A few weeks ago, I created a YouTube video on connecting Microsoft Visual Studio Code to a Jupyter Notebook running on a Compute resource within Azure (via Azure ML Studio). When I was making the video, I kept wondering how much faster that remote server really is.
So I decided to test it.
Here’s the video for the Jupyter setup:
I’m not going to make you wade through my exploratory data analysis, or even loading my data. That’s not germane to my purpose, which is just to show you the difference between running a significant piece of code on my personal computer and comparing it to Compute on Azure.
If you’re following along, as I stated in the Jupyter video, you also need an Azure account with an Azure ML Studio resource created. Here’s a video to show you how to do all that.
The code is running a GridSearchCV, which not only runs cross-validation but also does some relatively significant hyper-parameter tuning. I chose this scenario because it takes some time to run on my PC and represents a common situation for remote compute.
You can see the code is going through a number of
KNeighborsRegressor options through 5 cross-folds. It ends up being 360 fits in total. It’s not difficult to alter this code for any estimator / tuning / CV option you want.
I also added my own timer, just to get a full elapsed time for the entire code.
My PC is a Microsoft Surface with an i7–8650U CPU and 16 GB of RAM. I’m running Windows 10. It’s generally pretty quick even without a GPU.
To run all 360 fits, my PC took a total of 4,287 seconds, which is 71.4 minutes or an hour, 11 minutes and about 27 seconds. Not horrible, but what’s a bit more telling is what happened to my PC over that time span.
#python #data-science #azure
Getting started with Azure Data Explorer using the Go SDK covered how to use the Azure Data Explorer Go SDK to ingest and query data from azure data explorer to ingest and query data. In this blog you will the Azure Go SDK to manage Azure Data Explorer clusters and databases.
Azure Data Explorer (also known as Kusto) is a fast and scalable data exploration service for analyzing large volumes of diverse data from any data source, such as websites, applications, IoT devices, and more. This data can then be used for diagnostics, monitoring, reporting, machine learning, and additional analytics capabilities.
In case you’re wondering, we are talking about two different SDKs here. The one covered in this blog is for resource administration (also known as the control plane SDK) and the the one I used in the other post is data plane SDK for interacting with the Azure Data Explorer service itself (ingestion, query etc.)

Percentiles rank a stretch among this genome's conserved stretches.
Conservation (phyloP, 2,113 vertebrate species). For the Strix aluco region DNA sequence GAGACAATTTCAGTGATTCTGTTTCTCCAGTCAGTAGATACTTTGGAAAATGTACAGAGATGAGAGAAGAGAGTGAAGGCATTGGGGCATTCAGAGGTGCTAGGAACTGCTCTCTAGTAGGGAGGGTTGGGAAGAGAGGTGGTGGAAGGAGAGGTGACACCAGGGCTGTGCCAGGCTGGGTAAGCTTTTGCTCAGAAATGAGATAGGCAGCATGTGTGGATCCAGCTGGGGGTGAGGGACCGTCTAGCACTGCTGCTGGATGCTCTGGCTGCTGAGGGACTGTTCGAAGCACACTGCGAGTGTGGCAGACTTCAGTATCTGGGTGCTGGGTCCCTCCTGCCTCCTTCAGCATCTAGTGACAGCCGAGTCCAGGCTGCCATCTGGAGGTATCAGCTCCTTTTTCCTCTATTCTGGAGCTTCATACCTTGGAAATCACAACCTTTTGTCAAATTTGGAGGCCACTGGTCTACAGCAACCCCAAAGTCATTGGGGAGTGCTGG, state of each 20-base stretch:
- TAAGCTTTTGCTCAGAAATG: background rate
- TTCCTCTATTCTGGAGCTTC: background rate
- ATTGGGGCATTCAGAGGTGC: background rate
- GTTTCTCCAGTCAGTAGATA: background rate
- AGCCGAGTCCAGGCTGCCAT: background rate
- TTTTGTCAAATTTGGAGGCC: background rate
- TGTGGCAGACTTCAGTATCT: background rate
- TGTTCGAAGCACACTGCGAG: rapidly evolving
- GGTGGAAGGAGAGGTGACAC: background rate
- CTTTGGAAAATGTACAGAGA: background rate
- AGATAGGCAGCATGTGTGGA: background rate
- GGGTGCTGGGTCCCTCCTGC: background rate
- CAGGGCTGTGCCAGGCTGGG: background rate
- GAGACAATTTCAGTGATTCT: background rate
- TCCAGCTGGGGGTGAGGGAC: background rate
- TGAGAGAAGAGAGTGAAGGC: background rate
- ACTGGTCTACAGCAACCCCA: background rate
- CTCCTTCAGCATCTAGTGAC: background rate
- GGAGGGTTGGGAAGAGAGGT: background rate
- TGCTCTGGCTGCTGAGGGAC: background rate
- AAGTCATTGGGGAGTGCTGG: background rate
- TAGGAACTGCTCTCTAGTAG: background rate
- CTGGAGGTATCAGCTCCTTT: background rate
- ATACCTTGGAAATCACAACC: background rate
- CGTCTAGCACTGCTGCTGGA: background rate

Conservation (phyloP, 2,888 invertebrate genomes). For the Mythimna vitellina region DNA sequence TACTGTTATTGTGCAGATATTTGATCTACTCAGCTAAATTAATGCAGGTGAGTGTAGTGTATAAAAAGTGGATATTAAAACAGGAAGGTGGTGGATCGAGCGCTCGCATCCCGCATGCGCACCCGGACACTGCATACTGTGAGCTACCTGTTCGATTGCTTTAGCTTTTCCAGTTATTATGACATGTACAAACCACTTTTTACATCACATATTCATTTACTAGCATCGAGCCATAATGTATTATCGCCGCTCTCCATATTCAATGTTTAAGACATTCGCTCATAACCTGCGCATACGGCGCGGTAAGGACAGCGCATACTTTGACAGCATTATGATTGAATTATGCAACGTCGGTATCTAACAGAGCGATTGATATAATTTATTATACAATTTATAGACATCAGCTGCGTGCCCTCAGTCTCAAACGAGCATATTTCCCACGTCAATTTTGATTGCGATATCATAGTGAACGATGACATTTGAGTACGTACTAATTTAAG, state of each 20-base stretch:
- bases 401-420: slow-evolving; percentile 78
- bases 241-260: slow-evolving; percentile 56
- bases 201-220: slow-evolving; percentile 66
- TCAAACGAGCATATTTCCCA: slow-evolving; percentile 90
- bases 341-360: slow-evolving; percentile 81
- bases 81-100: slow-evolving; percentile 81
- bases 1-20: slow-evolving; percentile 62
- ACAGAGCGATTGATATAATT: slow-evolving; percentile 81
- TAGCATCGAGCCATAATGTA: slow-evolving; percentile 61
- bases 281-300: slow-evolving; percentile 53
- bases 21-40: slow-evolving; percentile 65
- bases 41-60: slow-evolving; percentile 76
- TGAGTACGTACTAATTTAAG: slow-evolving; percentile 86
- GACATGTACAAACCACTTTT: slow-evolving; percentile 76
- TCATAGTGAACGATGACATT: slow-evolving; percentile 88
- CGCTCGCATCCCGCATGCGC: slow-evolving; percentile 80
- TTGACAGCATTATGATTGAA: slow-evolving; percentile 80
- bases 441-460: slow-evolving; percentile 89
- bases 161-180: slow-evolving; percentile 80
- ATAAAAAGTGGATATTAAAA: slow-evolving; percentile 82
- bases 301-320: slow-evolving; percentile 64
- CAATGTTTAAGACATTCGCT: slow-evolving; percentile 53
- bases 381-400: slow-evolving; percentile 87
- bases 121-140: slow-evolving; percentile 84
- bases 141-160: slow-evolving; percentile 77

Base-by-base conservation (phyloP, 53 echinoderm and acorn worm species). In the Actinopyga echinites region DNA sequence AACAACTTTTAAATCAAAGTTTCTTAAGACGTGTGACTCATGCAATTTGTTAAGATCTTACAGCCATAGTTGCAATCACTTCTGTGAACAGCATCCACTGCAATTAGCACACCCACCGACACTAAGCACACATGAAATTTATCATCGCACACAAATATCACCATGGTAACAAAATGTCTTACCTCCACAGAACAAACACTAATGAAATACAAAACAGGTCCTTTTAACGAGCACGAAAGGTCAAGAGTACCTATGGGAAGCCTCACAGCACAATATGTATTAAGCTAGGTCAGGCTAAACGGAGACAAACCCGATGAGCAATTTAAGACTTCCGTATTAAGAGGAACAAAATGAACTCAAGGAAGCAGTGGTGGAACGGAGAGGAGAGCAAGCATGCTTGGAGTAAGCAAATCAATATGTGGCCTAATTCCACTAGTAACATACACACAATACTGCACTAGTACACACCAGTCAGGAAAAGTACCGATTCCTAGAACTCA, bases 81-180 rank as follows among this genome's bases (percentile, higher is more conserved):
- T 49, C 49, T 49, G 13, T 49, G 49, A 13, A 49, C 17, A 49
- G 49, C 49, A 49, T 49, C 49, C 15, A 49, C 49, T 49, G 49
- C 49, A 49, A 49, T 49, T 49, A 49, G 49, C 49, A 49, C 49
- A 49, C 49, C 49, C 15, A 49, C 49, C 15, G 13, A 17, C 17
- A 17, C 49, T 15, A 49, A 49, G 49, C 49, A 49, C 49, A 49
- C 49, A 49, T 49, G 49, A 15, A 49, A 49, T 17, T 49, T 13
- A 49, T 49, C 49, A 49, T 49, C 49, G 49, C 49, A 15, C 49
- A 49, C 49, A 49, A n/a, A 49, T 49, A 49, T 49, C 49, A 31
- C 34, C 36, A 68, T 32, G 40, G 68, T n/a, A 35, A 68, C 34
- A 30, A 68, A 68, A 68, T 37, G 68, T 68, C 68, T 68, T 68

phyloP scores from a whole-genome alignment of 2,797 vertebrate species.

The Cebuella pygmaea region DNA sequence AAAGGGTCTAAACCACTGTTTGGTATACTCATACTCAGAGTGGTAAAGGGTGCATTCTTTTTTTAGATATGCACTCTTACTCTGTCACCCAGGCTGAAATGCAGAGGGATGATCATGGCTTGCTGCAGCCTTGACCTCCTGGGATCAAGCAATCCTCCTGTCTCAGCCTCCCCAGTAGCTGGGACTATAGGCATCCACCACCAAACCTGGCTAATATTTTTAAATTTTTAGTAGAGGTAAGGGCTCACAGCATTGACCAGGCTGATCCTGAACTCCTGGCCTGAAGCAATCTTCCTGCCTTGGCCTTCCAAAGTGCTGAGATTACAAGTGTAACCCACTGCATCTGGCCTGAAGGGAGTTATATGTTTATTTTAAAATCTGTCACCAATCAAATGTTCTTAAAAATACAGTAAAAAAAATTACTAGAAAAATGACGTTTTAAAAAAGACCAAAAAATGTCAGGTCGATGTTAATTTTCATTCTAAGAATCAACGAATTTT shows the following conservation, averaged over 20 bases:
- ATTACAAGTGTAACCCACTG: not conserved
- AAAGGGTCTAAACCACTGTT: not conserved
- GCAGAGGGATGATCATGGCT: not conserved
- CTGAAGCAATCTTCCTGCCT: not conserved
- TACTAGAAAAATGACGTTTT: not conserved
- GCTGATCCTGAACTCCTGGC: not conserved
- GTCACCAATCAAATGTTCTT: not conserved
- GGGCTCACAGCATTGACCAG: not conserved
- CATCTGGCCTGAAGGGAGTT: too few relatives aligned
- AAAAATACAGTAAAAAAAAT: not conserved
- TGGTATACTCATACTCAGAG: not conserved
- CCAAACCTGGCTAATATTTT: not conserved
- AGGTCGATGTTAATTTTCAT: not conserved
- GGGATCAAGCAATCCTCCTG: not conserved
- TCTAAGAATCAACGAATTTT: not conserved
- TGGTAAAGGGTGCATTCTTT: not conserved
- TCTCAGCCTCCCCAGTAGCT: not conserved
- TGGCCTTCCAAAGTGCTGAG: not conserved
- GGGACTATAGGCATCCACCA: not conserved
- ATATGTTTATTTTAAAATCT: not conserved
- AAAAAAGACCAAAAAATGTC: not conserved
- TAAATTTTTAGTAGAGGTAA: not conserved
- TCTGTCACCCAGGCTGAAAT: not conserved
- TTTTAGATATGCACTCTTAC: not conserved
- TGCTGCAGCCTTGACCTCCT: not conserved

A simple CLI application is used as an example to demonstrate how to use the Go SDK. We’ll try out the application first and go through how to:
Once that’s done, we’ll walk through the sample code to understand what’s going on
The code is available on GitHub https://github.com/abhirockzz/azure-go-sdk-for-dataexplorer
Please note that this CLI based example is just meant to showcase how to use the Azure Go SDK (in the context of Azure Data Explorer) as a part of a larger application. It is not supposed to replace/substitute the Azure CLI which can be used to manage Azure Data Explorer resources
Install the Azure CLI if you don’t have it already (should be quick!)
#tutorial #big data #azure #analytics #go #golang #azure data explorer clusters #azure go sdk
In the midst of this pandemic, what is allowing us unprecedented flexibility in making faster technological advancements is the availability of various competent cloud computing systems. From delivering on-demand computing services for applications, processing and storage, now is the time to make the best use of public cloud providers. What’s more, with easy scalability there are no geographical restrictions either.
Machine Learning systems can be indefinitely supported by them as they are open-sourced and within reach now more than ever with increased affordability for businesses. In fact, public cloud providers are increasingly helpful in building Machine Learning models. So, the question that arises for us is – what are the possibilities for using them for deployment as well?
Model building is very much like the process of designing any product. From ideation and data preparation to prototyping and testing. Deployment basically is the actionable point of the whole process, which means that we use the already trained model and make its predictions available to users or other systems in an automated, reproducible and auditable manner.
#cyber security #aws vs azure #google vs aws #google vs azure #google vs azure vs aws
Go announced Go 1.15 version on 11 Aug 2020. Highlighted updates and features include Substantial improvements to the Go linker, Improved allocation for small objects at high core counts, X.509 CommonName deprecation, GOPROXY supports skipping proxies that return errors, New embedded tzdata package, Several Core Library improvements and more.
As Go promise for maintaining backward compatibility. After upgrading to the latest Go 1.15 version, almost all existing Golang applications or programs continue to compile and run as older Golang version.
#go #golang #go 1.15 #go features #go improvement #go package #go new features